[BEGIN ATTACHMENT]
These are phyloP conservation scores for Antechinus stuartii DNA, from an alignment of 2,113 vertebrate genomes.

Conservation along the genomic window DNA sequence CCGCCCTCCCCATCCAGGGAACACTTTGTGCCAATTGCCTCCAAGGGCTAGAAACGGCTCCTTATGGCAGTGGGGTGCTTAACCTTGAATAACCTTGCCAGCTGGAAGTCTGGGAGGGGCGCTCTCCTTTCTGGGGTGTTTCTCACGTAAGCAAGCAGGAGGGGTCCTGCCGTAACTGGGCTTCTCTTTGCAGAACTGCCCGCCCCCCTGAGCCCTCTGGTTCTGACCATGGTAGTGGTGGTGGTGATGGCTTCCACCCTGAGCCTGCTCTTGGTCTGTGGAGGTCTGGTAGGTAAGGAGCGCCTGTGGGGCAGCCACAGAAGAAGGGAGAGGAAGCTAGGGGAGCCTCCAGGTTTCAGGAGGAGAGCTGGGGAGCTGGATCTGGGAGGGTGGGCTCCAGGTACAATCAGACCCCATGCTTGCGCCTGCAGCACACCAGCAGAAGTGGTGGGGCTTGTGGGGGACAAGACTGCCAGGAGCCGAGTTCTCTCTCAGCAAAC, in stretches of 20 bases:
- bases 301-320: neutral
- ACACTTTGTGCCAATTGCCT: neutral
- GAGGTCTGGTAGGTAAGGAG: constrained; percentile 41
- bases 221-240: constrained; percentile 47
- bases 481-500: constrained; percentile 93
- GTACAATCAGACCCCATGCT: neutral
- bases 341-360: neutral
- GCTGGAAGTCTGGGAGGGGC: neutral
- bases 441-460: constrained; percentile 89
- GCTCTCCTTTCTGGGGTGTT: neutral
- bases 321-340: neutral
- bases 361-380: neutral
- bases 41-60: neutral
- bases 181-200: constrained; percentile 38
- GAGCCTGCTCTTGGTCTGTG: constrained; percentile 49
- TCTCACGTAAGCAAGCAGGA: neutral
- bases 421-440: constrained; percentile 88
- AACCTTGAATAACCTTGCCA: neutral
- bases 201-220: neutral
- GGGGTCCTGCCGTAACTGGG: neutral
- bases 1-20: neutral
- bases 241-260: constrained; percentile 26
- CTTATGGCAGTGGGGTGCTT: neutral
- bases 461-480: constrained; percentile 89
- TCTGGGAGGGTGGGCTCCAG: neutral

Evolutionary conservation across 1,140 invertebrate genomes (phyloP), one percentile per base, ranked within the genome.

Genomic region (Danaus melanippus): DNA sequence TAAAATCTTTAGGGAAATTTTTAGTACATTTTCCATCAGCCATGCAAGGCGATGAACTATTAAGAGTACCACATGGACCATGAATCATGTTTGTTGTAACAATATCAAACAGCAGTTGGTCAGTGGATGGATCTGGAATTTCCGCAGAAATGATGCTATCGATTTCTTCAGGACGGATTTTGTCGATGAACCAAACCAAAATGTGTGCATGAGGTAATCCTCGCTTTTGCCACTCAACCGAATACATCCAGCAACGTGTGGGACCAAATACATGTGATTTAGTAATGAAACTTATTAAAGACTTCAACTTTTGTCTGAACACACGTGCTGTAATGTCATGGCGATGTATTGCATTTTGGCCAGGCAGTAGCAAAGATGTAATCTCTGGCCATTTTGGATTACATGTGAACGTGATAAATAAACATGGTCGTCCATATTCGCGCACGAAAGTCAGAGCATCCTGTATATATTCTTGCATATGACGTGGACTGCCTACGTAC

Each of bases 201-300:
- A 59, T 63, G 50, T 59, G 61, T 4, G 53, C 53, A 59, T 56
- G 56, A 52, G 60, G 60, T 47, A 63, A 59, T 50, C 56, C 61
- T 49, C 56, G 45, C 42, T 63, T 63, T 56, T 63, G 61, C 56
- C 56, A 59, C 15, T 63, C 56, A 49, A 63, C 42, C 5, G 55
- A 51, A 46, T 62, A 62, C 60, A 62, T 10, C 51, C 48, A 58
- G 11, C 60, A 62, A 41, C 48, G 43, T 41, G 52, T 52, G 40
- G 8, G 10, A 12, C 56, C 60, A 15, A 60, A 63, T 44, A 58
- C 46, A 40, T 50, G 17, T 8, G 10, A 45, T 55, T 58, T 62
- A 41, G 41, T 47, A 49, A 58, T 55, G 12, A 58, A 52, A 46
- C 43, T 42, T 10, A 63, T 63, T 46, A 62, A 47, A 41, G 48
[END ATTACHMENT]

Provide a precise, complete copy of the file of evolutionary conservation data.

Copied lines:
These are phyloP conservation scores for Antechinus stuartii DNA, from an alignment of 2,113 vertebrate genomes.

Conservation along the genomic window DNA sequence CCGCCCTCCCCATCCAGGGAACACTTTGTGCCAATTGCCTCCAAGGGCTAGAAACGGCTCCTTATGGCAGTGGGGTGCTTAACCTTGAATAACCTTGCCAGCTGGAAGTCTGGGAGGGGCGCTCTCCTTTCTGGGGTGTTTCTCACGTAAGCAAGCAGGAGGGGTCCTGCCGTAACTGGGCTTCTCTTTGCAGAACTGCCCGCCCCCCTGAGCCCTCTGGTTCTGACCATGGTAGTGGTGGTGGTGATGGCTTCCACCCTGAGCCTGCTCTTGGTCTGTGGAGGTCTGGTAGGTAAGGAGCGCCTGTGGGGCAGCCACAGAAGAAGGGAGAGGAAGCTAGGGGAGCCTCCAGGTTTCAGGAGGAGAGCTGGGGAGCTGGATCTGGGAGGGTGGGCTCCAGGTACAATCAGACCCCATGCTTGCGCCTGCAGCACACCAGCAGAAGTGGTGGGGCTTGTGGGGGACAAGACTGCCAGGAGCCGAGTTCTCTCTCAGCAAAC, in stretches of 20 bases:
- bases 301-320: neutral
- ACACTTTGTGCCAATTGCCT: neutral
- GAGGTCTGGTAGGTAAGGAG: constrained; percentile 41
- bases 221-240: constrained; percentile 47
- bases 481-500: constrained; percentile 93
- GTACAATCAGACCCCATGCT: neutral
- bases 341-360: neutral
- GCTGGAAGTCTGGGAGGGGC: neutral
- bases 441-460: constrained; percentile 89
- GCTCTCCTTTCTGGGGTGTT: neutral
- bases 321-340: neutral
- bases 361-380: neutral
- bases 41-60: neutral
- bases 181-200: constrained; percentile 38
- GAGCCTGCTCTTGGTCTGTG: constrained; percentile 49
- TCTCACGTAAGCAAGCAGGA: neutral
- bases 421-440: constrained; percentile 88
- AACCTTGAATAACCTTGCCA: neutral
- bases 201-220: neutral
- GGGGTCCTGCCGTAACTGGG: neutral
- bases 1-20: neutral
- bases 241-260: constrained; percentile 26
- CTTATGGCAGTGGGGTGCTT: neutral
- bases 461-480: constrained; percentile 89
- TCTGGGAGGGTGGGCTCCAG: neutral

Evolutionary conservation across 1,140 invertebrate genomes (phyloP), one percentile per base, ranked within the genome.

Genomic region (Danaus melanippus): DNA sequence TAAAATCTTTAGGGAAATTTTTAGTACATTTTCCATCAGCCATGCAAGGCGATGAACTATTAAGAGTACCACATGGACCATGAATCATGTTTGTTGTAACAATATCAAACAGCAGTTGGTCAGTGGATGGATCTGGAATTTCCGCAGAAATGATGCTATCGATTTCTTCAGGACGGATTTTGTCGATGAACCAAACCAAAATGTGTGCATGAGGTAATCCTCGCTTTTGCCACTCAACCGAATACATCCAGCAACGTGTGGGACCAAATACATGTGATTTAGTAATGAAACTTATTAAAGACTTCAACTTTTGTCTGAACACACGTGCTGTAATGTCATGGCGATGTATTGCATTTTGGCCAGGCAGTAGCAAAGATGTAATCTCTGGCCATTTTGGATTACATGTGAACGTGATAAATAAACATGGTCGTCCATATTCGCGCACGAAAGTCAGAGCATCCTGTATATATTCTTGCATATGACGTGGACTGCCTACGTAC

Each of bases 201-300:
- A 59, T 63, G 50, T 59, G 61, T 4, G 53, C 53, A 59, T 56
- G 56, A 52, G 60, G 60, T 47, A 63, A 59, T 50, C 56, C 61
- T 49, C 56, G 45, C 42, T 63, T 63, T 56, T 63, G 61, C 56
- C 56, A 59, C 15, T 63, C 56, A 49, A 63, C 42, C 5, G 55
- A 51, A 46, T 62, A 62, C 60, A 62, T 10, C 51, C 48, A 58
- G 11, C 60, A 62, A 41, C 48, G 43, T 41, G 52, T 52, G 40
- G 8, G 10, A 12, C 56, C 60, A 15, A 60, A 63, T 44, A 58
- C 46, A 40, T 50, G 17, T 8, G 10, A 45, T 55, T 58, T 62
- A 41, G 41, T 47, A 49, A 58, T 55, G 12, A 58, A 52, A 46
- C 43, T 42, T 10, A 63, T 63, T 46, A 62, A 47, A 41, G 48